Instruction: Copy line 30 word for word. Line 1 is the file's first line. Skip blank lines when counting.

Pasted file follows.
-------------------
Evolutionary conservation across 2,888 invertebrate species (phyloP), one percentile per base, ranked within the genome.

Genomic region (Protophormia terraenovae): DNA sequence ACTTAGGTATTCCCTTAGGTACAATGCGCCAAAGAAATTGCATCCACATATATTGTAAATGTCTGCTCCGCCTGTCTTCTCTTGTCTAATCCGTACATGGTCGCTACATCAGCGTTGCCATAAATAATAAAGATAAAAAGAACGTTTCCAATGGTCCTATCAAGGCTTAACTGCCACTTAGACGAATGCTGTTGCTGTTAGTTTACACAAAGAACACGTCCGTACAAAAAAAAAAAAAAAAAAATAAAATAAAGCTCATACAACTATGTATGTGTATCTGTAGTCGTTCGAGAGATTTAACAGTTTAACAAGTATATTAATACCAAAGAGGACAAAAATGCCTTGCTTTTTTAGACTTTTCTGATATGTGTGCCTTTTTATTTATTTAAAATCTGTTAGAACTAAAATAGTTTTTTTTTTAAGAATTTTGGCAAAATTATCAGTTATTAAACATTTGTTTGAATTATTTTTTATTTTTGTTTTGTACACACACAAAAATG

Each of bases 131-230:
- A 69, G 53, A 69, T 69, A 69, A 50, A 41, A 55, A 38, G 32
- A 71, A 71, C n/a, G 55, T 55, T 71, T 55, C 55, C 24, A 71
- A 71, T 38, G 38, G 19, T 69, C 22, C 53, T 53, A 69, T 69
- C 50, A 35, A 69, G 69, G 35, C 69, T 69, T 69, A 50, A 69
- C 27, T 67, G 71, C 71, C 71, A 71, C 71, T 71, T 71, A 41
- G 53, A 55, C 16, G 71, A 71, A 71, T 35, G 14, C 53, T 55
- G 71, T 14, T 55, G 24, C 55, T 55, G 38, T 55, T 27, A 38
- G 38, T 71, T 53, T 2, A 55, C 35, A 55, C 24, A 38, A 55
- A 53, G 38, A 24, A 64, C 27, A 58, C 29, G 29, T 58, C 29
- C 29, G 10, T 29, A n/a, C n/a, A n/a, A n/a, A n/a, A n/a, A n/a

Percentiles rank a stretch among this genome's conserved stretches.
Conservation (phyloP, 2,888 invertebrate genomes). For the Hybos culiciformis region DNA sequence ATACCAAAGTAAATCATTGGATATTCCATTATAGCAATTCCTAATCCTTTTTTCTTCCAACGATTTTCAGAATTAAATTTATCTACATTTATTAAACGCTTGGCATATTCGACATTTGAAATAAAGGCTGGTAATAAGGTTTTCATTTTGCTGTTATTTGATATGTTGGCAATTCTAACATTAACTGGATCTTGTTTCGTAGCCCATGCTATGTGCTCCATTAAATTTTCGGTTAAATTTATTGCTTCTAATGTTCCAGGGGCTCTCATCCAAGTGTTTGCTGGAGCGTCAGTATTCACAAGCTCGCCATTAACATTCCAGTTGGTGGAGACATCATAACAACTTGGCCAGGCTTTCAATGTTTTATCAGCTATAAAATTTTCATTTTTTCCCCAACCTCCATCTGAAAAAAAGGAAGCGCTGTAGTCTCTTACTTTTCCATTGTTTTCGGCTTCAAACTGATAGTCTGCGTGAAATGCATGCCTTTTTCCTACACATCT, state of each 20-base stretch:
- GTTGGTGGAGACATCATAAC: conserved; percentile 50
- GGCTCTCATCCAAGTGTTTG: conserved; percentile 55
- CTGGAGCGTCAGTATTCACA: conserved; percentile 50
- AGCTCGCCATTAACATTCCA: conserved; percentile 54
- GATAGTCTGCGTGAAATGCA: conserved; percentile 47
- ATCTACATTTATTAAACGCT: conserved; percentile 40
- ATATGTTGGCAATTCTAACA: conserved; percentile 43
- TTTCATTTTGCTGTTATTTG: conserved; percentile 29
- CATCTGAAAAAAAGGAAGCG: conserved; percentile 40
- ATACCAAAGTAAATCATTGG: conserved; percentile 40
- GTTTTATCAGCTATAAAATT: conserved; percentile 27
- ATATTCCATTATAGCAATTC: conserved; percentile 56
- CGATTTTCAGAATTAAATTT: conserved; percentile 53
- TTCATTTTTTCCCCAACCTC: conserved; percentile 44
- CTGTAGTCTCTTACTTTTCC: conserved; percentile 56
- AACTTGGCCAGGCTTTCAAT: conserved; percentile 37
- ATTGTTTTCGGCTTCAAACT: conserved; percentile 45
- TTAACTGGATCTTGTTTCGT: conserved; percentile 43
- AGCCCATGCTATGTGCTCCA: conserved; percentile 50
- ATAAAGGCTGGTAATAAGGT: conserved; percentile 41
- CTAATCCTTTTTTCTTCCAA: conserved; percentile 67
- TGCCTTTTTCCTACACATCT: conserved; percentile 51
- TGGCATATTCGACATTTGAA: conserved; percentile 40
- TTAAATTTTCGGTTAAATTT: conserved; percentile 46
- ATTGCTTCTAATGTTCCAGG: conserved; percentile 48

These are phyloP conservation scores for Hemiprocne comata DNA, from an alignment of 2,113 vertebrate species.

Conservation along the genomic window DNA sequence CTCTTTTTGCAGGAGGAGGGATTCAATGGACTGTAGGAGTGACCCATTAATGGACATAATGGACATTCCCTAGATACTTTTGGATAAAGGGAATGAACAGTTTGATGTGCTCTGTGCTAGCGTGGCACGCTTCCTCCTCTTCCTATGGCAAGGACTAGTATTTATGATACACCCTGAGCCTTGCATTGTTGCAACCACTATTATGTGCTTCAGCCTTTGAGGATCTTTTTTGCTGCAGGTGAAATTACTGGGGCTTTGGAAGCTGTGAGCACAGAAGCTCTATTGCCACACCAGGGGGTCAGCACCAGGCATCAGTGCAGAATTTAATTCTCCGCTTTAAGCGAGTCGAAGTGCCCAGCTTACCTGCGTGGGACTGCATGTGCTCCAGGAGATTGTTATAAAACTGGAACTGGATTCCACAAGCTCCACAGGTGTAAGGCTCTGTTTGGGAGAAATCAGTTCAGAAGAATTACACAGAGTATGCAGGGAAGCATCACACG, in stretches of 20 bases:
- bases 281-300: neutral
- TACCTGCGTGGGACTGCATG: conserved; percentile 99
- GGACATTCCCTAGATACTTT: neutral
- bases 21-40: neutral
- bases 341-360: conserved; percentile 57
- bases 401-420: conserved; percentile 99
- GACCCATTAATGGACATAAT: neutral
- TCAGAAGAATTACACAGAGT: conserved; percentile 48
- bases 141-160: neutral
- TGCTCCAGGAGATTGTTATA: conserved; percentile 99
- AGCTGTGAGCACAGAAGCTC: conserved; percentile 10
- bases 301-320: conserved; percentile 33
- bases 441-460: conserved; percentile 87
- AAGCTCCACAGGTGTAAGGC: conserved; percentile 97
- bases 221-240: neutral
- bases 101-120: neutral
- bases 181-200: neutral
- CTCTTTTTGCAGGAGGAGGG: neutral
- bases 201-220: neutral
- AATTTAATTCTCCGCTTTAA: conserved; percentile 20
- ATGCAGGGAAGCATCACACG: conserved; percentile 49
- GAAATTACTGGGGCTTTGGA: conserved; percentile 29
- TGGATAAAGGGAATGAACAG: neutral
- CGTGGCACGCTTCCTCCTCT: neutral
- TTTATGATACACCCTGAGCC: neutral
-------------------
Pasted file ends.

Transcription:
- CTGTAGTCTCTTACTTTTCC: conserved; percentile 56